Cotinus coggygria Golden Spirit
– an addition to the smoke bush family, adding to established favourites Cotinus coggygria Royal Purple (the darker leaves, framing the golden leaves of Golden Spirit), Flame and Grace.
I have Flame in my own garden, a tall, oval leaved tower of blue-greenery which obscures the house beyond beautifully and is adorned in summer with clouds of frothy flowers, looking like puffs of smoke. Oranges, golds and bright yellows develop through Autumn.
Royal Purple stretches over from the neighbour’s garden, with richly coloured leaves a fine contrast to the laurel, pyracantha, yew, ivy and other evergreens that form a tall living wall over which long stems of this smoke bush arc.
Golden Spirit is a more recent introduction, with paddle shaped golden yellow leaves that turn coral, orange and red in the autumn, growing 2.5m tall, by 2m wide. The flowers, as Val says below, are pink.
The Sainted Val Bourne comes to my rescue for further insights on the genus and the dark-leaved cultivars in particular….
Smoke bush: How to grow
12:01AM GMT 02 Nov 2007 The Telegraph
Val Bourne advises on techniques for growing Smoke Bush
When the wine-red foliage of Cotinus coggygria ‘Royal Purple’ begins to fade in late autumn it forms a shot-silk mixture of shimmering orange-pinks, a grand sunset finale that gives a generous hint as to why cotinus is sometimes referred to as Venetian sumach.
But this dark cotinus is not just an autumn performer: the lollipop-round leaves of ‘Royal Purple’ are vibrant as soon as they appear in late spring.
The doge-purple sheen on the upper side of each leaf is softened by a green-washed underside. And there’s always a glint in the dark foliage. This hint of rich pink brings the foliage to life and ‘Royal Purple’, though dark and dramatic, is never sombre.
In the wild, C. coggygria is found on warm hillsides from Europe to China. It’s been grown in Britain since 1656, and for more than three centuries it was known as Rhus cotinus – a name that is still in use. In the wild there are forms with apple-green leaves. One splendid old specimen at the National Trust’s Hidcote Garden is a soft haze of green in summer.
Cotinus comes from the Greek for wild olive, kotinus. In days gone by these shrubs flowered in Britain only after a long, hot summer. But warmer conditions mean that flowers are often produced year after year once the plant is mature.
These frothy, feathery panicles cover the shrub, forming a soft haze in summer. As the flowers fade they turn silver-white and this is where the common name “smoke bush” comes from. The flowers literally look like puffs of smoke.
There are some excellent varieties on offer besides the widely available and acclaimed ‘Royal Purple’. The hybrids ‘Grace’ and ‘Flame’ have larger, more oval leaves, are vigorous, tree-like growers and colour up well in autumn thanks to their American blood. ‘Grace’ has purple-tinted leaves that turn scarlet and ‘Flame’ has blue-green leaves that turn orange-red.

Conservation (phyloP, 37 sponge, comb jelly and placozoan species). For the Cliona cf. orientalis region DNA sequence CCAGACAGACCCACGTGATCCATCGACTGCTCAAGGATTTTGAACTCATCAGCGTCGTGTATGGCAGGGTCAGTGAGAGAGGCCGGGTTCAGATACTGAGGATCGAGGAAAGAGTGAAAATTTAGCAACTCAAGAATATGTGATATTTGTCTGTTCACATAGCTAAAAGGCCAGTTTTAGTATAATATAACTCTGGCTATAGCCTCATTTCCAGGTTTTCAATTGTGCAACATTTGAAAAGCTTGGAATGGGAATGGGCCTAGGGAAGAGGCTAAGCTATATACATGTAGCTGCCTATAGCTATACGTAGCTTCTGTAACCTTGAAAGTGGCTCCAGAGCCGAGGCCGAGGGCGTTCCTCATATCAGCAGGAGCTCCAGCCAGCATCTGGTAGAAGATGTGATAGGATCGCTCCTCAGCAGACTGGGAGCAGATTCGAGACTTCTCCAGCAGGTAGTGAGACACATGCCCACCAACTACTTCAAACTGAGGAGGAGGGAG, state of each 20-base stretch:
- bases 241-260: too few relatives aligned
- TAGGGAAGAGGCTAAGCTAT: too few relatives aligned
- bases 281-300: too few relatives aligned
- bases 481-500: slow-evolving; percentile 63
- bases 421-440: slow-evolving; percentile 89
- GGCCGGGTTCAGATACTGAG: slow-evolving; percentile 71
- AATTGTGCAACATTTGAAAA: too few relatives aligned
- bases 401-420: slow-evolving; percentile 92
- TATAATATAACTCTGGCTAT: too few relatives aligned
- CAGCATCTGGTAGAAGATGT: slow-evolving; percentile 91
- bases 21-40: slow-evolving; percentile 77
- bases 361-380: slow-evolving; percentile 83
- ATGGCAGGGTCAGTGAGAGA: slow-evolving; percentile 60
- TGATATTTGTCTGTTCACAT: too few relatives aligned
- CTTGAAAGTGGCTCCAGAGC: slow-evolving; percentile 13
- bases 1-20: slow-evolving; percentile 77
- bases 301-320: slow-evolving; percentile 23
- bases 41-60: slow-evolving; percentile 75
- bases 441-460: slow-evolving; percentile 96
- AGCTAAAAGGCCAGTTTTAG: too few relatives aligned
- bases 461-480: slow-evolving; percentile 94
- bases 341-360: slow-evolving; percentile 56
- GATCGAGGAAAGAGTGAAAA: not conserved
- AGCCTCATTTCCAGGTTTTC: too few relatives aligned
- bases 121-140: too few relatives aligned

Two recent introductions flower when very young. ‘Golden Spirit’ has lime-yellow leaves, but it will keep its bright colour only in full sun: some feel that the pink flowers clash with the foliage.
‘Young Lady’ is a green-leaved, free-flowering form. It is referred to by one nurseryman as “a poodle in a pot” because the flower heads are almost top-heavy. Both are perhaps more suitable for smaller gardens.
All cotinus need full sun and warmth to perform. For panicles of fluffy flowers, give this shrub the space to shine in an open, warm position. Leave it to develop into a large bush or small tree and remove dead wood in spring.
To encourage foliage at the expense of flowers, cut back or coppice it in late spring. However, your cotinus must be well-established before you embark on hard pruning.
Propagate from softwood cuttings taken from new growth in spring. Cover the pot with polythene, or use a covered propagator, and place in a shady position for several weeks to prevent wilting.
Plants can also be layered. Peg down a young stem in autumn using a staple or wire. This should produce roots by the following summer; the stem can then be severed with a spade and potted up or planted out in autumn.
Cotinus comes into leaf later than most shrubs. But the whorls of round leaves, once they do appear, look very crisp, almost as though they’ve been meticulously cloud-pruned. So the rounded contours are easily integrated into mixed herbaceous borders of later-flowering plants.
The dark leaves of ‘Royal Purple’ flatter paler, softer colours and give extra depth to the sky-blue Clematis ‘Perle d’Azur’ if it is allowed to scramble through the branches. Cotinus is also a good backdrop for blue agapanthus. Pale apricots, pinks, blues, whites, creams and lemon-yellows can be unassertive in the garden.
But they are brought to life if planted close to wine-purple foliage. ‘Buff Beauty’ roses, white Hydrangea arborescens ‘Annabelle’, beige pennisetums or asters will sparkle late into the year against the sultry foliage.
The leaves are also dramatic enough to mix with strong colours, so pink, orange or warm yellow cactus dahlias look sensational. Alternatively, you could use cotinus with a hot, red mixture of crocosmias, cannas and salvias.